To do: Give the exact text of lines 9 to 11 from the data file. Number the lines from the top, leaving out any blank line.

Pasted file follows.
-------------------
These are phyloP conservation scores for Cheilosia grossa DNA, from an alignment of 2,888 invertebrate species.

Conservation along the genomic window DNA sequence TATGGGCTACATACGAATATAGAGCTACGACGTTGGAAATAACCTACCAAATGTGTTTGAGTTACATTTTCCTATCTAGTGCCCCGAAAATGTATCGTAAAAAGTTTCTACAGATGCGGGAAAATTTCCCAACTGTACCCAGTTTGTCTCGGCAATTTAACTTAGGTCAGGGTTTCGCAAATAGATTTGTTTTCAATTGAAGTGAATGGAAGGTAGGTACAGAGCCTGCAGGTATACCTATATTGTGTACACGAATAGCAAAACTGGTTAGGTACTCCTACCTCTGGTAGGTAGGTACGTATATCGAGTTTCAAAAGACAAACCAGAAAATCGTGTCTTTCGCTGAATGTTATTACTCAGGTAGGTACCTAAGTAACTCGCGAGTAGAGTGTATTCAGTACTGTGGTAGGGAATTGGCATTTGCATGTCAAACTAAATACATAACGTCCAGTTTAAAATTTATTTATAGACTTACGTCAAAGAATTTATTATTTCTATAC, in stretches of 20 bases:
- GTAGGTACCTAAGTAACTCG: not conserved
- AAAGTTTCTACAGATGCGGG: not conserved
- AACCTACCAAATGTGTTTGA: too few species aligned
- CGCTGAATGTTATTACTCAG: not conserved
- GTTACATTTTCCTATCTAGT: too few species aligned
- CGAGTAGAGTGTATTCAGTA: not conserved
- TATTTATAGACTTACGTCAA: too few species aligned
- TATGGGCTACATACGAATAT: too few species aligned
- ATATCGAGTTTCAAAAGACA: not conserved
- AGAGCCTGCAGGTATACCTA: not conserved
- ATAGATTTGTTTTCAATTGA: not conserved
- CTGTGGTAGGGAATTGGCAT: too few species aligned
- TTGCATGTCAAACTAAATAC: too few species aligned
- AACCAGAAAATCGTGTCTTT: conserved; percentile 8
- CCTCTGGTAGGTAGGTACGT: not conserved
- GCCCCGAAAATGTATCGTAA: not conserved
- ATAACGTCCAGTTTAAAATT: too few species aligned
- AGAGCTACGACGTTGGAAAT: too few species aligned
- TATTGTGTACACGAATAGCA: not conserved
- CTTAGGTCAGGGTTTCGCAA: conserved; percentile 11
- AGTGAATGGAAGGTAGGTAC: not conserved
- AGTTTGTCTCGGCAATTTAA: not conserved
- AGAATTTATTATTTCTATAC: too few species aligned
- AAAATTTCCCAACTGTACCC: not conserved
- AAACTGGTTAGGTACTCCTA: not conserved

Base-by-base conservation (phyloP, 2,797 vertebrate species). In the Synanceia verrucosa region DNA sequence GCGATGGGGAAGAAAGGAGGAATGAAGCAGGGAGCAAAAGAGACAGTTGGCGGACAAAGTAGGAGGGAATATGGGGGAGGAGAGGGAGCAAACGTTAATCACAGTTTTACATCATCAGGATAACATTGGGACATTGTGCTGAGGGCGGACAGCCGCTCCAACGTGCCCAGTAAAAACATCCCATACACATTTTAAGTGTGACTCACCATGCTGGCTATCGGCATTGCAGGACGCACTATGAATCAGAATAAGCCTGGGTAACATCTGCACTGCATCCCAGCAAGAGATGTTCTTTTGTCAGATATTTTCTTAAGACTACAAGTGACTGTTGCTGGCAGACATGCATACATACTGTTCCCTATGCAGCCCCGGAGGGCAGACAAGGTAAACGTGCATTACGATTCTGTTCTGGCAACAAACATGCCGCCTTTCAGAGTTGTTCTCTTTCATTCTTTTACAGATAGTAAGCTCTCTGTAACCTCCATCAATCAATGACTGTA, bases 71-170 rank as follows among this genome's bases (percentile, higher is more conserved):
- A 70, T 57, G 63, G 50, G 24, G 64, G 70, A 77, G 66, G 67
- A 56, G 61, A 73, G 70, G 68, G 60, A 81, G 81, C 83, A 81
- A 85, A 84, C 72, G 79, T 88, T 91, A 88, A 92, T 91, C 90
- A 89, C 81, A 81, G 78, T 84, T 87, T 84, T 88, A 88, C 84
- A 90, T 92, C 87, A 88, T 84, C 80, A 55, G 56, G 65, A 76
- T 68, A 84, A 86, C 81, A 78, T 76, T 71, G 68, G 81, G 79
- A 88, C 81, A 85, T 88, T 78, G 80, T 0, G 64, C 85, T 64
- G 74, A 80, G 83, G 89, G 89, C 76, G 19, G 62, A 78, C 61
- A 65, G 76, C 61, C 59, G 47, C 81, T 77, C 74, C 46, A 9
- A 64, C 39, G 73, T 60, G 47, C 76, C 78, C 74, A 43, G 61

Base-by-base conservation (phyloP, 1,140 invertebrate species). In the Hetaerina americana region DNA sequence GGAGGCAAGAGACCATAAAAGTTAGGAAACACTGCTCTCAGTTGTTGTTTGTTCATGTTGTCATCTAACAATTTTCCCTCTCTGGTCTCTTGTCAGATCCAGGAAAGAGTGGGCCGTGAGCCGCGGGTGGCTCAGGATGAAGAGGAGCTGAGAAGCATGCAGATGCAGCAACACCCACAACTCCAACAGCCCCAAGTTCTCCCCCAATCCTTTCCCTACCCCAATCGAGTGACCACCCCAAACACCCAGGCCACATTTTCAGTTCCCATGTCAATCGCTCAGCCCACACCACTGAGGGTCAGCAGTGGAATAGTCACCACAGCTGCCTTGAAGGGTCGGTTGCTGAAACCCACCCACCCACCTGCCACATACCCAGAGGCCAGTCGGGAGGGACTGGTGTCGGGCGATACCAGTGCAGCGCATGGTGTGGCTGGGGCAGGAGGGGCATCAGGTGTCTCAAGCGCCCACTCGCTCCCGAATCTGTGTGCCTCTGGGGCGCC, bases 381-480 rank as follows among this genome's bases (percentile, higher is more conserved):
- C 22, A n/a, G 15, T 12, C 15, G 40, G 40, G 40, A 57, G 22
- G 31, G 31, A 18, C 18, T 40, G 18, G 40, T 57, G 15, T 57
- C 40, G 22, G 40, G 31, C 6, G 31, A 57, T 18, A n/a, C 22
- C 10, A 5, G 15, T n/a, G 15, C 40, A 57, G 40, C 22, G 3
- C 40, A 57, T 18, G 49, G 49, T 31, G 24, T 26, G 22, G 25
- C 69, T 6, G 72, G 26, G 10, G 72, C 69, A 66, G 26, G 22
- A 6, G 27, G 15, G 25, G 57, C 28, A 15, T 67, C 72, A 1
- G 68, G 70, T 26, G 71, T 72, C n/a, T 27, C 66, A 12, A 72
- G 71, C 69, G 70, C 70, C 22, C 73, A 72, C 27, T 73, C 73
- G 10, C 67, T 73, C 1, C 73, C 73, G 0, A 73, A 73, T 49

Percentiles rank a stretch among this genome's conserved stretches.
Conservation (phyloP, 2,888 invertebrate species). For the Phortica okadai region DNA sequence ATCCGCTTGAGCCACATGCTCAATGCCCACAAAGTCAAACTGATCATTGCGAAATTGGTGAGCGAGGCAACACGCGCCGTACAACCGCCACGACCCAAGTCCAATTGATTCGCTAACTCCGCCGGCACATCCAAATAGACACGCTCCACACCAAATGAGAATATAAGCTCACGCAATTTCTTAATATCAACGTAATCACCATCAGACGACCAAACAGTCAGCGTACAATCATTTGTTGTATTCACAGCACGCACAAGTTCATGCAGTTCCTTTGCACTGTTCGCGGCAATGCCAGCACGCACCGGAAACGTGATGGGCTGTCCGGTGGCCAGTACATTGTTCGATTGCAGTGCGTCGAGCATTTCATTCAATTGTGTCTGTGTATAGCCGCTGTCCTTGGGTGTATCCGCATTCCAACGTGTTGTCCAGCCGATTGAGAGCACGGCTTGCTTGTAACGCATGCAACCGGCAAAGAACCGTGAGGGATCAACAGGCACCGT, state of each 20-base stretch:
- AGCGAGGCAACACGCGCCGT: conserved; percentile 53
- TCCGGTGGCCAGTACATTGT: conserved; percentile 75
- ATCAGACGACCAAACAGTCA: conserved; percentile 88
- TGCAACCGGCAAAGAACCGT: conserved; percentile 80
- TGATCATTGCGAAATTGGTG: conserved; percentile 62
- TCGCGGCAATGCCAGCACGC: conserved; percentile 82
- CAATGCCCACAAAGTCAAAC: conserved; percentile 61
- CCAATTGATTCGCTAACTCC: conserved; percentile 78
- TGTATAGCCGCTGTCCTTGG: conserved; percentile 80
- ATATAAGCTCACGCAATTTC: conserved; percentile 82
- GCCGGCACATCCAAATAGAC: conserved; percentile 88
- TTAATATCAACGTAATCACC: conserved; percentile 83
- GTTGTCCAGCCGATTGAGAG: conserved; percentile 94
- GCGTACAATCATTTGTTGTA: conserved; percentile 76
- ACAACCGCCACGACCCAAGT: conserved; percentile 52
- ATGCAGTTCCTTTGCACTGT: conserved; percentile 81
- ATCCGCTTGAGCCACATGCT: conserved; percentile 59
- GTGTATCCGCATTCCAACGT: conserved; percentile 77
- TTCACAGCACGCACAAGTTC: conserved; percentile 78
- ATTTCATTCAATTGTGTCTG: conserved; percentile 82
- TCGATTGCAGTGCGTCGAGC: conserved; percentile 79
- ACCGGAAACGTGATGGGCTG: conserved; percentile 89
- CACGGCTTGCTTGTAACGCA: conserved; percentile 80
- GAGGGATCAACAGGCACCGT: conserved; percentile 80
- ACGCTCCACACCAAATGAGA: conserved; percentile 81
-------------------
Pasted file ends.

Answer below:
- TATTTATAGACTTACGTCAA: too few species aligned
- TATGGGCTACATACGAATAT: too few species aligned
- ATATCGAGTTTCAAAAGACA: not conserved